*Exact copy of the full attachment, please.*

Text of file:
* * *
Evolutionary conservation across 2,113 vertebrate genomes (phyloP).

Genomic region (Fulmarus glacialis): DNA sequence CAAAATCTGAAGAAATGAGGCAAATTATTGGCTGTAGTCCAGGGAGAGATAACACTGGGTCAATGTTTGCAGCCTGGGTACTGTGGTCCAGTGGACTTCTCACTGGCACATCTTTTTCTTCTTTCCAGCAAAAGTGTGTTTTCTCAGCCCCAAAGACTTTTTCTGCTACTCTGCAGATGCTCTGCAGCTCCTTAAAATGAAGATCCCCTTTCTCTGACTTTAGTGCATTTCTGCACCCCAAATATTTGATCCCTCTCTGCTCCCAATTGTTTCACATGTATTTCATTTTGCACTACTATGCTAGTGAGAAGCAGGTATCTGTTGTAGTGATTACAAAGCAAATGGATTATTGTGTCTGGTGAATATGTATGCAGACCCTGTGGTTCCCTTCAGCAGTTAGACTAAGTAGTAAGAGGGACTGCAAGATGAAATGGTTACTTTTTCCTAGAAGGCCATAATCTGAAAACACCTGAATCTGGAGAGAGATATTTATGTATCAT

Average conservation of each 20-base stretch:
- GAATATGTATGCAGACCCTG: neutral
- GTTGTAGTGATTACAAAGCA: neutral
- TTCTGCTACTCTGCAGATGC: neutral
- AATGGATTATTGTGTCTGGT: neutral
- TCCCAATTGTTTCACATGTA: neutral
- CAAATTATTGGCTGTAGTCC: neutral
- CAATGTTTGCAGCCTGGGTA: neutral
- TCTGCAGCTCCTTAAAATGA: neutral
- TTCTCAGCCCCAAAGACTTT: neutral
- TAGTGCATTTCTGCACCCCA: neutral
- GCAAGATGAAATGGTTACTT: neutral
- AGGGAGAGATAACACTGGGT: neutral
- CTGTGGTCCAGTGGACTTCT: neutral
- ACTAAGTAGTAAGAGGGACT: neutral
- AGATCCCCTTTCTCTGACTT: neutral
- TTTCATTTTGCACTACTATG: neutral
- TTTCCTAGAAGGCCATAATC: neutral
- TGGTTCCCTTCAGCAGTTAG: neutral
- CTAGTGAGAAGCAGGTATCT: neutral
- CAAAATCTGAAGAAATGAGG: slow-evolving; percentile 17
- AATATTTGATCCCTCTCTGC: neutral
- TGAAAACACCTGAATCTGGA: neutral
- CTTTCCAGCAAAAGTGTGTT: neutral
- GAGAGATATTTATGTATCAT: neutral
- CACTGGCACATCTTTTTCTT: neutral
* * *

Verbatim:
Evolutionary conservation across 2,113 vertebrate genomes (phyloP).

Genomic region (Fulmarus glacialis): DNA sequence CAAAATCTGAAGAAATGAGGCAAATTATTGGCTGTAGTCCAGGGAGAGATAACACTGGGTCAATGTTTGCAGCCTGGGTACTGTGGTCCAGTGGACTTCTCACTGGCACATCTTTTTCTTCTTTCCAGCAAAAGTGTGTTTTCTCAGCCCCAAAGACTTTTTCTGCTACTCTGCAGATGCTCTGCAGCTCCTTAAAATGAAGATCCCCTTTCTCTGACTTTAGTGCATTTCTGCACCCCAAATATTTGATCCCTCTCTGCTCCCAATTGTTTCACATGTATTTCATTTTGCACTACTATGCTAGTGAGAAGCAGGTATCTGTTGTAGTGATTACAAAGCAAATGGATTATTGTGTCTGGTGAATATGTATGCAGACCCTGTGGTTCCCTTCAGCAGTTAGACTAAGTAGTAAGAGGGACTGCAAGATGAAATGGTTACTTTTTCCTAGAAGGCCATAATCTGAAAACACCTGAATCTGGAGAGAGATATTTATGTATCAT

Average conservation of each 20-base stretch:
- GAATATGTATGCAGACCCTG: neutral
- GTTGTAGTGATTACAAAGCA: neutral
- TTCTGCTACTCTGCAGATGC: neutral
- AATGGATTATTGTGTCTGGT: neutral
- TCCCAATTGTTTCACATGTA: neutral
- CAAATTATTGGCTGTAGTCC: neutral
- CAATGTTTGCAGCCTGGGTA: neutral
- TCTGCAGCTCCTTAAAATGA: neutral
- TTCTCAGCCCCAAAGACTTT: neutral
- TAGTGCATTTCTGCACCCCA: neutral
- GCAAGATGAAATGGTTACTT: neutral
- AGGGAGAGATAACACTGGGT: neutral
- CTGTGGTCCAGTGGACTTCT: neutral
- ACTAAGTAGTAAGAGGGACT: neutral
- AGATCCCCTTTCTCTGACTT: neutral
- TTTCATTTTGCACTACTATG: neutral
- TTTCCTAGAAGGCCATAATC: neutral
- TGGTTCCCTTCAGCAGTTAG: neutral
- CTAGTGAGAAGCAGGTATCT: neutral
- CAAAATCTGAAGAAATGAGG: slow-evolving; percentile 17
- AATATTTGATCCCTCTCTGC: neutral
- TGAAAACACCTGAATCTGGA: neutral
- CTTTCCAGCAAAAGTGTGTT: neutral
- GAGAGATATTTATGTATCAT: neutral
- CACTGGCACATCTTTTTCTT: neutral